Finally, we lie because we are tempted by Satan himself. Jesus called him “the father of lies” (John 8:44). He helps us along, encouraging us to be less than honest with God, others, and ourselves.
Why is lying wrong?
Now, we’re ready for our third question: Why is lying wrong? If 91% of us do it today, and people did it all through the Bible, why is it so wrong? Here are the facts.
God says it is wrong. Listen to Psalm 101:7: “No one who practices deceit will dwell in my house; no one who speaks falsely will stand in my presence.” And listen to Ephesians 5:25: “Each of you must put off falsehood and speak truthfully to his neighbor.” God says lying is wrong.
Lying offends the character of God. Jesus is truth (John 14:6). The Bible calls our Lord “a faithful God who does no wrong, upright and just is he” (Deuteronomy 32:4). Thus lying runs counter to his very nature.
Listen to Proverbs 6:16-19: “There are six things the Lord hates, seven that are detestable to him: haughty eyes, a lying tongue, hands that shed innocent blood, a heart that devises wicked schemes, feet that are quick to rush into evil, a false witness who pours out lies and a man who stirs up dissension among brothers.” See how God feels about deceit?
Lying sacrifices trust. Do you remember the last time someone lied to you—perhaps a national politician or leader, or a personal relationship? Have you been able to trust them since?
Lying destroys people. Once a lie has been told about someone, it can never be taken back.
The rabbis used to tell about a man who repeated gossip and slander about his rabbi. Finally he came to him and apologized, and asked what he could do to make things right. The rabbi gave him a bag filled with feathers, and told him to empty it into the wind at the top of a nearby hill. He did, and brought back the empty bag. Then the rabbi told him to go back and pick up all the feathers, which by now had blown across the town and the countryside. Of course he could not. The man then understood the damage he had caused. Do we?
In short, lies destroy. Never underestimate their power or the damage they can do.
Who do you think said these words: “The broad mass of a nation will more easily fall victim to a big lie than to a small one…. If you repeat a lie often enough, people will believe it to be the truth”? It was Adolf Hitler. And six million Jews died from his lies.
How do we keep the ninth commandment?
Now we’re ready for our last question: how do we keep the ninth commandment? How do we deal with lies, in our lives and our culture?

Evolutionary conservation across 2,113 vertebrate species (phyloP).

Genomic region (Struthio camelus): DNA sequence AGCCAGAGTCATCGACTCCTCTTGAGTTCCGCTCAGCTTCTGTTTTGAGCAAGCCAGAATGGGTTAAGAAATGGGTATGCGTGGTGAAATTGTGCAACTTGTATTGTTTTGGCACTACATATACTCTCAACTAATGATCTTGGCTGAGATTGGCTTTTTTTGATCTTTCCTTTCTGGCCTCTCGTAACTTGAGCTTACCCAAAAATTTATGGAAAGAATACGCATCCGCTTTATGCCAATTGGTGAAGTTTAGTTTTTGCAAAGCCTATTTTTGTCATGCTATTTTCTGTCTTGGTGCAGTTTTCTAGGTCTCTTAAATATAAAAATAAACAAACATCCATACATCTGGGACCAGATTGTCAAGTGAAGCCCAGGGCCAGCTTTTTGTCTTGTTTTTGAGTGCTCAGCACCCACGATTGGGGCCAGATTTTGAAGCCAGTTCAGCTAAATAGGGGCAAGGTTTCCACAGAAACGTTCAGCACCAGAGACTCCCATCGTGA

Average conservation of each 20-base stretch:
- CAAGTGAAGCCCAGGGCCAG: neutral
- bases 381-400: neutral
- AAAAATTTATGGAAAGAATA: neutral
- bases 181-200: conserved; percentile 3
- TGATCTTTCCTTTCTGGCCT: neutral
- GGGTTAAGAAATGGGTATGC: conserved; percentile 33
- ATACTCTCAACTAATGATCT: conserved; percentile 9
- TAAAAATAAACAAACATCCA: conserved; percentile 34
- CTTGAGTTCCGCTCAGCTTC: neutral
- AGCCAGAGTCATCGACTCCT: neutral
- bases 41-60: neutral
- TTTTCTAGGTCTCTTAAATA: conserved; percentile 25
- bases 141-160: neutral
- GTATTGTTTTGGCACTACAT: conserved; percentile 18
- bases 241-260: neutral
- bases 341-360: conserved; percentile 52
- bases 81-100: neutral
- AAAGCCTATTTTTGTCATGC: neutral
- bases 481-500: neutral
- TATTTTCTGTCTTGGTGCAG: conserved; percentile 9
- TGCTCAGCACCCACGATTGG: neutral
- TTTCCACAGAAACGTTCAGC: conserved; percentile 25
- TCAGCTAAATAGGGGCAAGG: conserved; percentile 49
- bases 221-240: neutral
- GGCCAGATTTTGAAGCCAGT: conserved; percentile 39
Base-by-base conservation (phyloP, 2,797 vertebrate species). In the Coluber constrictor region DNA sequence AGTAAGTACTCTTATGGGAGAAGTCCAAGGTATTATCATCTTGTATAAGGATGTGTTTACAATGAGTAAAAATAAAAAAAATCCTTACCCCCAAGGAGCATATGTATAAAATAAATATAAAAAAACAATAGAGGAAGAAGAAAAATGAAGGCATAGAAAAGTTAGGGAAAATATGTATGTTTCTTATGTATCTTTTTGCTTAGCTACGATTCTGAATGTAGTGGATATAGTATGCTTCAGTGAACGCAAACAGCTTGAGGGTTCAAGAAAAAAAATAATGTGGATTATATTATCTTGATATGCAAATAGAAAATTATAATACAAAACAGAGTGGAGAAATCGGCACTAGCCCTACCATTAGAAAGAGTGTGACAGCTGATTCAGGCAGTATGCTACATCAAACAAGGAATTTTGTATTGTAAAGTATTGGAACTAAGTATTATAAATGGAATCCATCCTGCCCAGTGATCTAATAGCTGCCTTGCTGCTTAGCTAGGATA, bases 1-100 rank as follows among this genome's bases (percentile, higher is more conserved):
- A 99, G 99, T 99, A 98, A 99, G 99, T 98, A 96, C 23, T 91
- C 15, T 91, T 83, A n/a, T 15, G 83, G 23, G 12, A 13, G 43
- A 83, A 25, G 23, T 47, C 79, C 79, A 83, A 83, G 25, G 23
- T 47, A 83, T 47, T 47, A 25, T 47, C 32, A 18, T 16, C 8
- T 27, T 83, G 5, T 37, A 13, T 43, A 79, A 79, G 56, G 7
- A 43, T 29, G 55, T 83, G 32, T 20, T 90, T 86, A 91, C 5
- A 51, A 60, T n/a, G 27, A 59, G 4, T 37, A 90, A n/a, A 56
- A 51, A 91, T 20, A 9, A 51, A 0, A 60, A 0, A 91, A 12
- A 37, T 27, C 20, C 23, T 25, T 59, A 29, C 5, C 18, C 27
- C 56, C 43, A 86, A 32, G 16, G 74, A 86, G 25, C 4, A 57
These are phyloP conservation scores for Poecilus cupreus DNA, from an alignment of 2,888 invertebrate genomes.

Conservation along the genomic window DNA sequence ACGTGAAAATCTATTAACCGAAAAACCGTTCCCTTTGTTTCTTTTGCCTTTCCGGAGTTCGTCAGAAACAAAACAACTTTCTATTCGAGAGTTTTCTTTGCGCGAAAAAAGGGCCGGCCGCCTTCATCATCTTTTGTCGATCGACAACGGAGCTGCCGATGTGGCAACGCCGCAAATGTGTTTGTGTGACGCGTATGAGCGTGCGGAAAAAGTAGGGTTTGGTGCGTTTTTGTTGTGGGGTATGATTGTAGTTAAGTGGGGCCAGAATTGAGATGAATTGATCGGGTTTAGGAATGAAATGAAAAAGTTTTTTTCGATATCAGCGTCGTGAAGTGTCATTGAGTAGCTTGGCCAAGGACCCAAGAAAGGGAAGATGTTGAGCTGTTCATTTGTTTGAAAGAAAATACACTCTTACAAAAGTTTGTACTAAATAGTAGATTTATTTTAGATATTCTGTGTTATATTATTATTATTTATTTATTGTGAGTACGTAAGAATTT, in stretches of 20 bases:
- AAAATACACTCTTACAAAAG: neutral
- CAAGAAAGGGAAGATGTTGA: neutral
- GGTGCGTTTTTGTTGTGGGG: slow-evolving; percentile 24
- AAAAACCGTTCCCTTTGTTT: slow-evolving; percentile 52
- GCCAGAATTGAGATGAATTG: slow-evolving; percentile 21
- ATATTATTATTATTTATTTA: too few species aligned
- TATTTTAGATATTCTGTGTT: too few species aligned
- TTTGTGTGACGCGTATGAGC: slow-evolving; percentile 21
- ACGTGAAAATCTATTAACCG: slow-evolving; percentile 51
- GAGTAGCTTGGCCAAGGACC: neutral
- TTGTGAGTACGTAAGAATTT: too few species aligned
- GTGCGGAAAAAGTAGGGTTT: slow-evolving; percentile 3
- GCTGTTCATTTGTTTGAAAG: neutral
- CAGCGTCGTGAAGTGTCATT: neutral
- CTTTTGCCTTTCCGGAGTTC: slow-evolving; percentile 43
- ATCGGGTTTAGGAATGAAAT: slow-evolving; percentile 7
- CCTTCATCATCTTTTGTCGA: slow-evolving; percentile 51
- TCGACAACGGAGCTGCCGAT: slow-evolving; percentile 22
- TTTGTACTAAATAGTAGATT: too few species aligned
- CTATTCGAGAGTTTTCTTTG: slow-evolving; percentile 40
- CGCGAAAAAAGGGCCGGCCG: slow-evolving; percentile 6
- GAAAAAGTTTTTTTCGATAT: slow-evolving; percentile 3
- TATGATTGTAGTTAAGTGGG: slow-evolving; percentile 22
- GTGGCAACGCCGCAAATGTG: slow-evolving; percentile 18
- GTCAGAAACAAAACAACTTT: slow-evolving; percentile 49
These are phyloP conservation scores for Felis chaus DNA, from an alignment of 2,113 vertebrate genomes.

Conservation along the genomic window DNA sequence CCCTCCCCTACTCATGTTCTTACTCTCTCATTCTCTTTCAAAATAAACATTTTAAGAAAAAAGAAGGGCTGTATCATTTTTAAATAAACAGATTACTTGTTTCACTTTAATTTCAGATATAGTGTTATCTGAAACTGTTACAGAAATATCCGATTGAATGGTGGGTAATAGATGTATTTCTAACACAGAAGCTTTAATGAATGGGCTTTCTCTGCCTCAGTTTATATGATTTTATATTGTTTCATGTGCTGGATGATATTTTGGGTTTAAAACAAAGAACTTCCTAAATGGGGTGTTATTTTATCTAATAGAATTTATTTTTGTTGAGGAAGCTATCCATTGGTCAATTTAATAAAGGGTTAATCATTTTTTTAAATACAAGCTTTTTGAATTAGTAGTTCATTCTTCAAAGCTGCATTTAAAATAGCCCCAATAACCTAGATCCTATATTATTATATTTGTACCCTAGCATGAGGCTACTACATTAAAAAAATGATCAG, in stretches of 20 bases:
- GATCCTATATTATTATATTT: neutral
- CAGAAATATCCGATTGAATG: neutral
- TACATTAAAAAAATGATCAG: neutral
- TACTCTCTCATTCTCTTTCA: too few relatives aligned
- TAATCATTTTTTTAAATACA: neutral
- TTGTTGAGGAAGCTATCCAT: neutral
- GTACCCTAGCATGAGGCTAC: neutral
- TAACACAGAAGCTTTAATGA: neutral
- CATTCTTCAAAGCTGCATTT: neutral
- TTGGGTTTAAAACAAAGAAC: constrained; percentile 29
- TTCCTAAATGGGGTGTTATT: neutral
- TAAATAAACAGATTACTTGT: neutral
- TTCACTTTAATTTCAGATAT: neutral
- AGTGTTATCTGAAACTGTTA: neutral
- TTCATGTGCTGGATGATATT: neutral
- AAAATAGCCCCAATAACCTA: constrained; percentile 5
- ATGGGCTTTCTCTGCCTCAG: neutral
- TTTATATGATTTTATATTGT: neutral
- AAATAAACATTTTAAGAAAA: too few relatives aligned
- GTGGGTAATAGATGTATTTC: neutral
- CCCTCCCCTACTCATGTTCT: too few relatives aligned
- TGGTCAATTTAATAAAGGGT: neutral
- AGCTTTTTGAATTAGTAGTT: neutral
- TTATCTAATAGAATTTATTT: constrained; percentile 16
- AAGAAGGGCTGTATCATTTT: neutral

First, confront them as soon as possible. Don’t let their malignancy grow.Deal with this issue in your own life. If you find deceit in your words, your thoughts, your actions, confess it to God, right now.Deal with this issue with your children. Confess this sin to those you’ve hurt. This will hurt you, and make it far harder to lie next time.
Second, don’t listen to the lies of others. Know that if someone will lie about me to you, they’ll probably lie about you to me. Be the one who stops the cycle of lies and rumors and gossip.
Third, live with consistent integrity. Be the same person when you talk to someone as when you talk about them. Be the same in private as in public. Be one person, always.
Will Rogers once advised, “So live that you would not be ashamed to sell the family parrot to the town gossip.” That’s good advice.
Last, stay close to God. Jesus always told the truth. In fact, he was the Truth. The best way to keep the ninth commandment is to get close to him—to ask his Spirit to fill and control you, to stay right with him as the source of your life. Then all which comes from your heart and lips will be right.
The writer of Proverbs was wise enough to pray, “Keep falsehood and lies far from me.” Are we that wise today?
Our church in Midland helped a number of villages in the north of Mexico. Their greatest need was always for clean water. The people would typically dig their water well at the lowest spot in the village, because it was easier. But when it rained, refuse from the stables and the houses flowed into the well, contaminating the water.
We learned to drill wells at the highest spot in the village, above every place else, if we wanted the water from those wells to be pure.
Let us pray.